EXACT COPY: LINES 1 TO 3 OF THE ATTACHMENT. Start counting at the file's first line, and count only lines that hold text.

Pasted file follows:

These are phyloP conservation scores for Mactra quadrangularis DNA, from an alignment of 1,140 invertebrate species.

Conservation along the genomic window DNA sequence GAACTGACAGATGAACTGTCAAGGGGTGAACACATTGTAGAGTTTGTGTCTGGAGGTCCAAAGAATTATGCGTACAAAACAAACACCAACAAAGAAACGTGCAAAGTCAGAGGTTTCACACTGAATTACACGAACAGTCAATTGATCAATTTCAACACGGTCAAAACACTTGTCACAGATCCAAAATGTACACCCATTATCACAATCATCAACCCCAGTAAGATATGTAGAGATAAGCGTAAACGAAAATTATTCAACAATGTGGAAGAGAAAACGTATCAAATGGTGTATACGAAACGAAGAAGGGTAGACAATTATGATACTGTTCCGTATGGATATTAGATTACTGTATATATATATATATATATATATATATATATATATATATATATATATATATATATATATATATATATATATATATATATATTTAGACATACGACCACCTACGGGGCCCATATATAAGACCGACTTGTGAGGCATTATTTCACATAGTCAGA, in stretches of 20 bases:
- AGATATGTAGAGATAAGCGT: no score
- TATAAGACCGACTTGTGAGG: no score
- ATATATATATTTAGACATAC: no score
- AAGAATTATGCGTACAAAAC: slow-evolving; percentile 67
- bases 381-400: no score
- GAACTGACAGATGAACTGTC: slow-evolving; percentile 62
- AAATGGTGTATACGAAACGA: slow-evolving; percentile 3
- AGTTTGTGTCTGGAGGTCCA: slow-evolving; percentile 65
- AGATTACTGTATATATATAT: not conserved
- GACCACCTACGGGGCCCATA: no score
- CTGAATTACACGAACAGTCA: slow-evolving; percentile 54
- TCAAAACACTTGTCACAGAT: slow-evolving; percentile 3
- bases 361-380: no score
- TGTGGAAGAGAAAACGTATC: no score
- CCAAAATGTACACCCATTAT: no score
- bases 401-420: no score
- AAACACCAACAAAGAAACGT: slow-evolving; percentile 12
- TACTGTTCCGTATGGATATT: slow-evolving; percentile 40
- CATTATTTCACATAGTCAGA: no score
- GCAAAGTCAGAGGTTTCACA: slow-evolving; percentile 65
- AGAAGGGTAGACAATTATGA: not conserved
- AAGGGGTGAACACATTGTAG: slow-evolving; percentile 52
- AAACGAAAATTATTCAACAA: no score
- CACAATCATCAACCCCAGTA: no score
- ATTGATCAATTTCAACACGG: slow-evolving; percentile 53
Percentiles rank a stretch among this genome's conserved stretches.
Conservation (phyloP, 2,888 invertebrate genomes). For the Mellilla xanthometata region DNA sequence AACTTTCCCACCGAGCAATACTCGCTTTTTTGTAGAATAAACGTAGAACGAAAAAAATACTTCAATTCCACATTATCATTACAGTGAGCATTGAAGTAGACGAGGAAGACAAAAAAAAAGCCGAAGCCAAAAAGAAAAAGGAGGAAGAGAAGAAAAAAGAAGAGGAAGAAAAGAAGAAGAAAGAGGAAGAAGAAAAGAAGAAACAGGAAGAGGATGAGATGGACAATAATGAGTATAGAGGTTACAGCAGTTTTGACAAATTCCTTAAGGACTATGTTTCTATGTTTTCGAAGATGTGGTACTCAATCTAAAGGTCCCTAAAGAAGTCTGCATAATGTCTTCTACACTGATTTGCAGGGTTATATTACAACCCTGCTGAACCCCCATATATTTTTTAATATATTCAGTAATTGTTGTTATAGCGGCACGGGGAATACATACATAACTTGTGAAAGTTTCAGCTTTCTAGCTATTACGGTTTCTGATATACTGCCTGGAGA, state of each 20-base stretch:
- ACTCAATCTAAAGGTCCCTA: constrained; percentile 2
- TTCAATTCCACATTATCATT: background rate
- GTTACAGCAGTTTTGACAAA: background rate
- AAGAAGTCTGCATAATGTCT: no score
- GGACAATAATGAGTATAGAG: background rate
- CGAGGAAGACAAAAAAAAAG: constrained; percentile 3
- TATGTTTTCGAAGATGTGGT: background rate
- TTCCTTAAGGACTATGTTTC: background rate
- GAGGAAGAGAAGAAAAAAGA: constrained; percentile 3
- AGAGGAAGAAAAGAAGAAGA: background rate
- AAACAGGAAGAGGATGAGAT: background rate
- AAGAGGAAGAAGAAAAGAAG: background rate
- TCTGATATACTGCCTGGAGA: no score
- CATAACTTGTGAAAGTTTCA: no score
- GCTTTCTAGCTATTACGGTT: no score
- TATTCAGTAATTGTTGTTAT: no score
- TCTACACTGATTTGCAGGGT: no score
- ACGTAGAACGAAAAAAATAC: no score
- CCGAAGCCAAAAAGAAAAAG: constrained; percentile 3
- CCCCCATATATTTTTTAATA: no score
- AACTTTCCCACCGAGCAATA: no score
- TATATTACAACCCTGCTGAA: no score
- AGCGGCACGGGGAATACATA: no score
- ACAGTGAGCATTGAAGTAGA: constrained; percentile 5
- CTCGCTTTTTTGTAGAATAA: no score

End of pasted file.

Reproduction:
These are phyloP conservation scores for Mactra quadrangularis DNA, from an alignment of 1,140 invertebrate species.

Conservation along the genomic window DNA sequence GAACTGACAGATGAACTGTCAAGGGGTGAACACATTGTAGAGTTTGTGTCTGGAGGTCCAAAGAATTATGCGTACAAAACAAACACCAACAAAGAAACGTGCAAAGTCAGAGGTTTCACACTGAATTACACGAACAGTCAATTGATCAATTTCAACACGGTCAAAACACTTGTCACAGATCCAAAATGTACACCCATTATCACAATCATCAACCCCAGTAAGATATGTAGAGATAAGCGTAAACGAAAATTATTCAACAATGTGGAAGAGAAAACGTATCAAATGGTGTATACGAAACGAAGAAGGGTAGACAATTATGATACTGTTCCGTATGGATATTAGATTACTGTATATATATATATATATATATATATATATATATATATATATATATATATATATATATATATATATATATATATATATATATTTAGACATACGACCACCTACGGGGCCCATATATAAGACCGACTTGTGAGGCATTATTTCACATAGTCAGA, in stretches of 20 bases:
- AGATATGTAGAGATAAGCGT: no score